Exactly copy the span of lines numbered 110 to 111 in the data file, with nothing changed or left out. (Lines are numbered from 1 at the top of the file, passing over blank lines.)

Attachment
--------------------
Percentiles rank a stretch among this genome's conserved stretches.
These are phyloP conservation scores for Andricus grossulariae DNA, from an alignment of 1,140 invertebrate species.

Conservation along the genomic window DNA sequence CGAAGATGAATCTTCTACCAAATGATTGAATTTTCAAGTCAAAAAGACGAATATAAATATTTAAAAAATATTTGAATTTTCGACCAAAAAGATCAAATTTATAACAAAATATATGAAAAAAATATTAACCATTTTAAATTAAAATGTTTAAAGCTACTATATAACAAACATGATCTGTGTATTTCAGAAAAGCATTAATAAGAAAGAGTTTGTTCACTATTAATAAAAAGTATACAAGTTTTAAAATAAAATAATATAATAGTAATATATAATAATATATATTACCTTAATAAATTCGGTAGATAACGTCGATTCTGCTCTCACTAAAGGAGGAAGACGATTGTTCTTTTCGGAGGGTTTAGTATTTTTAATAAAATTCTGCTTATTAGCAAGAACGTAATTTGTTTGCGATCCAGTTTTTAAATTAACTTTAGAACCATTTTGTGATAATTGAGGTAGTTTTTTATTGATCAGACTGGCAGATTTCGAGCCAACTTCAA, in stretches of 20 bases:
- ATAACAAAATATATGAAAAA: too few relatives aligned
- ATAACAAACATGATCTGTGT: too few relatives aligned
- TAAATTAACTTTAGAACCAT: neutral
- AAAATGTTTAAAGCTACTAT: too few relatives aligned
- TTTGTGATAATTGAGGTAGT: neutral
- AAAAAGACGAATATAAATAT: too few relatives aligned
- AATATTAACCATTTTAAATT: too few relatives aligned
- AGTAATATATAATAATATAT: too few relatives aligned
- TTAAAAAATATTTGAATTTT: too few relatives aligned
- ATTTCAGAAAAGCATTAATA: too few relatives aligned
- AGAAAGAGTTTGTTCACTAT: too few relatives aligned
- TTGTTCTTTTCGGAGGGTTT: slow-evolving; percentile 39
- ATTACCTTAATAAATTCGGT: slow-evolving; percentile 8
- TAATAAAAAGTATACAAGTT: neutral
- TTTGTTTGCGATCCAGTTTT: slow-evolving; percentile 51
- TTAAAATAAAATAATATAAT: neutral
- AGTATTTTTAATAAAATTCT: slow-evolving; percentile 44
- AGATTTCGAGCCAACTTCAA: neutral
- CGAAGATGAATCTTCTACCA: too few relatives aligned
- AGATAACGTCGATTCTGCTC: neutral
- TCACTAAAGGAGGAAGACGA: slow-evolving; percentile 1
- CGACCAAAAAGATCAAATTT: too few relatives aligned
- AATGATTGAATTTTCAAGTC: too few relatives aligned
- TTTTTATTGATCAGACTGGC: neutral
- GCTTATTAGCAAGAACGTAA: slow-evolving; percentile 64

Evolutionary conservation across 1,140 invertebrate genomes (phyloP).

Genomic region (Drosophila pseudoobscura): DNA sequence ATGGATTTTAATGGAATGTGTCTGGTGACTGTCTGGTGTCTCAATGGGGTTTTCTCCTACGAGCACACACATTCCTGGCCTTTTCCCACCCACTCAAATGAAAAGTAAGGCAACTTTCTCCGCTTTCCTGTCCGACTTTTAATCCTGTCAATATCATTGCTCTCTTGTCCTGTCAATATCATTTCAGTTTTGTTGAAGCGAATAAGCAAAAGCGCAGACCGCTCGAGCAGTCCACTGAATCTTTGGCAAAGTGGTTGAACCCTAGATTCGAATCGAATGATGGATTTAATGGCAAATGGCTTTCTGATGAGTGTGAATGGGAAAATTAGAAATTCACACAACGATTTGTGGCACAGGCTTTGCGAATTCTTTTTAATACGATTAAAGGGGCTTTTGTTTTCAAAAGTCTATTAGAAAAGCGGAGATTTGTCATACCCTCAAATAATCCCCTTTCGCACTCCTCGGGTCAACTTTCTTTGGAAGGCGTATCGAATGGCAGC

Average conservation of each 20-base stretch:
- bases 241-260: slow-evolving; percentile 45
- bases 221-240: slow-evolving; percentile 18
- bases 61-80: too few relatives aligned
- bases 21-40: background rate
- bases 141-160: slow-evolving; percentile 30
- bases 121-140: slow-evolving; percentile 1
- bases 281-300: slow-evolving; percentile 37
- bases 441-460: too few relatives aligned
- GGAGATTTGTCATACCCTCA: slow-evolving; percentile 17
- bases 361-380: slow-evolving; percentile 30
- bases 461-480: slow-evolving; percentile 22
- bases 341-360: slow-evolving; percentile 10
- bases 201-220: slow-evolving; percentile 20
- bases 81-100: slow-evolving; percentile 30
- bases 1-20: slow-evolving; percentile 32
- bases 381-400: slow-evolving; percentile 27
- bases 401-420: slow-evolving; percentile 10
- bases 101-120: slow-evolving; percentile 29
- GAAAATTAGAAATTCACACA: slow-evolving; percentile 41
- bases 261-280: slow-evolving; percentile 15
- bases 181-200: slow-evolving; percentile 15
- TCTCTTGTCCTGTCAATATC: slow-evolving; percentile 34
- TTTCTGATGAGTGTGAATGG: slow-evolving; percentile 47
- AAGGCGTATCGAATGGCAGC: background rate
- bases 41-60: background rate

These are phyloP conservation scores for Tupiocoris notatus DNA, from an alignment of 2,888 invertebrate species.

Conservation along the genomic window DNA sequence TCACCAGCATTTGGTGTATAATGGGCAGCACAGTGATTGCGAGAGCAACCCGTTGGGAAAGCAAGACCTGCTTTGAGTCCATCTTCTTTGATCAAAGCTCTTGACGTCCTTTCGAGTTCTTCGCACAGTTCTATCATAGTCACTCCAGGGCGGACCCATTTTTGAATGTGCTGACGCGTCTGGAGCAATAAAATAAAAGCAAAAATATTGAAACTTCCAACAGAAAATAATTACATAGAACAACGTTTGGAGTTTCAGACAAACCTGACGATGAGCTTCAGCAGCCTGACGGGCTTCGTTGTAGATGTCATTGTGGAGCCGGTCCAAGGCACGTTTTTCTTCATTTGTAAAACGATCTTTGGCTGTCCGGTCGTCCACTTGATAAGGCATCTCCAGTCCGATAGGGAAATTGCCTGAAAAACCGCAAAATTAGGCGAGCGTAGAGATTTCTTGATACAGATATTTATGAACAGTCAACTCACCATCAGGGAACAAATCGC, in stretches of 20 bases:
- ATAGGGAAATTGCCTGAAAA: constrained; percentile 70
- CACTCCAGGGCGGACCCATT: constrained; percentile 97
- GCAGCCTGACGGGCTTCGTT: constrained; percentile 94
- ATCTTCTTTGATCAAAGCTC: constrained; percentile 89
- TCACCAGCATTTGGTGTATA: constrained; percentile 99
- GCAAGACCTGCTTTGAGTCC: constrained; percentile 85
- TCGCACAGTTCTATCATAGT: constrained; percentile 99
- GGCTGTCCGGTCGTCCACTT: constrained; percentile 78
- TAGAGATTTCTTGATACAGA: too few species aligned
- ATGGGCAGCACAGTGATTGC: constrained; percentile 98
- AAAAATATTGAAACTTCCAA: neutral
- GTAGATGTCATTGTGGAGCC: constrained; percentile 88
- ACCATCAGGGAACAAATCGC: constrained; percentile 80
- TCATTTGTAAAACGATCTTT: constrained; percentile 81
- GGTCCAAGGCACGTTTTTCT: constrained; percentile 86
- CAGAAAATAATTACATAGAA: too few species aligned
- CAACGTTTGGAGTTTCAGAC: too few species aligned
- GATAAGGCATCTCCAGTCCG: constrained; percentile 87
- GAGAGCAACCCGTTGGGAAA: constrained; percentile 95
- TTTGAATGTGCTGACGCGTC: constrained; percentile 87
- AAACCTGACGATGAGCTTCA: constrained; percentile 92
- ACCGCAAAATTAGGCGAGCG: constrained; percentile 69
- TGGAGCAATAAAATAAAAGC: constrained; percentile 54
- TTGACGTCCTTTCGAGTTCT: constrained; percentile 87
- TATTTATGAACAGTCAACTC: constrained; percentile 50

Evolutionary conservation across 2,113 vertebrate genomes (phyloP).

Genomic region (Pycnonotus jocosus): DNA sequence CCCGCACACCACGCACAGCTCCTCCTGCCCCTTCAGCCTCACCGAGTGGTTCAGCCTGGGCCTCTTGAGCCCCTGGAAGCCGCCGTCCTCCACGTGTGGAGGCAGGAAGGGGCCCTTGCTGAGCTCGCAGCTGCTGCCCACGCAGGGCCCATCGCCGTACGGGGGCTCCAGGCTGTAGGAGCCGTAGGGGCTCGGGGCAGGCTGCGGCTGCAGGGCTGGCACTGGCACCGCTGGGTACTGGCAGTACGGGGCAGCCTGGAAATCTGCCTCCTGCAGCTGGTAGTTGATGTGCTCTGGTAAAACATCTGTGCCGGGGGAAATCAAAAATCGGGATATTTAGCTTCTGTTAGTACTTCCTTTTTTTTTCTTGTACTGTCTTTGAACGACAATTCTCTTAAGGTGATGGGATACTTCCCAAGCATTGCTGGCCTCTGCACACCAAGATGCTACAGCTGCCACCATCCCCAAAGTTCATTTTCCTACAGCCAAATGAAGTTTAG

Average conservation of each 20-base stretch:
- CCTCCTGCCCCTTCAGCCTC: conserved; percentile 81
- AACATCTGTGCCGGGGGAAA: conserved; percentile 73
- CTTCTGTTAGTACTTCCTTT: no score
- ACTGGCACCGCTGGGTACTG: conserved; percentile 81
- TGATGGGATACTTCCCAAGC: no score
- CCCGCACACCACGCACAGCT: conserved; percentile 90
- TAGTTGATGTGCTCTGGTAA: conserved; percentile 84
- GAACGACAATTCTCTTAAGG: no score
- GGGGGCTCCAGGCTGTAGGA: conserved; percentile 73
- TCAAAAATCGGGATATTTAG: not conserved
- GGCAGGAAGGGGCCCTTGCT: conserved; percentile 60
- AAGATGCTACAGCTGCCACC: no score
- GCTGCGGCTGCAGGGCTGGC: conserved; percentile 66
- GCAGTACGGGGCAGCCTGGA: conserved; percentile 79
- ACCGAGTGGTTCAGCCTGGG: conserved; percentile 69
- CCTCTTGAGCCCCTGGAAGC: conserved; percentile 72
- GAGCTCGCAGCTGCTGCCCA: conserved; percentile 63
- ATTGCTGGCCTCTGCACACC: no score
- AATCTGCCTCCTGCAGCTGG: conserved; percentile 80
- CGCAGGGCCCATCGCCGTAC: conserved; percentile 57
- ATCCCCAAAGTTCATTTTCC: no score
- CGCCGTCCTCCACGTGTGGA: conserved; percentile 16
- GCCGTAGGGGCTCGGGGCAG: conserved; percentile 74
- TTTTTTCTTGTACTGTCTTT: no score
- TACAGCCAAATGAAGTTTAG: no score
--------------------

- TTTTTTCTTGTACTGTCTTT: no score
- TACAGCCAAATGAAGTTTAG: no score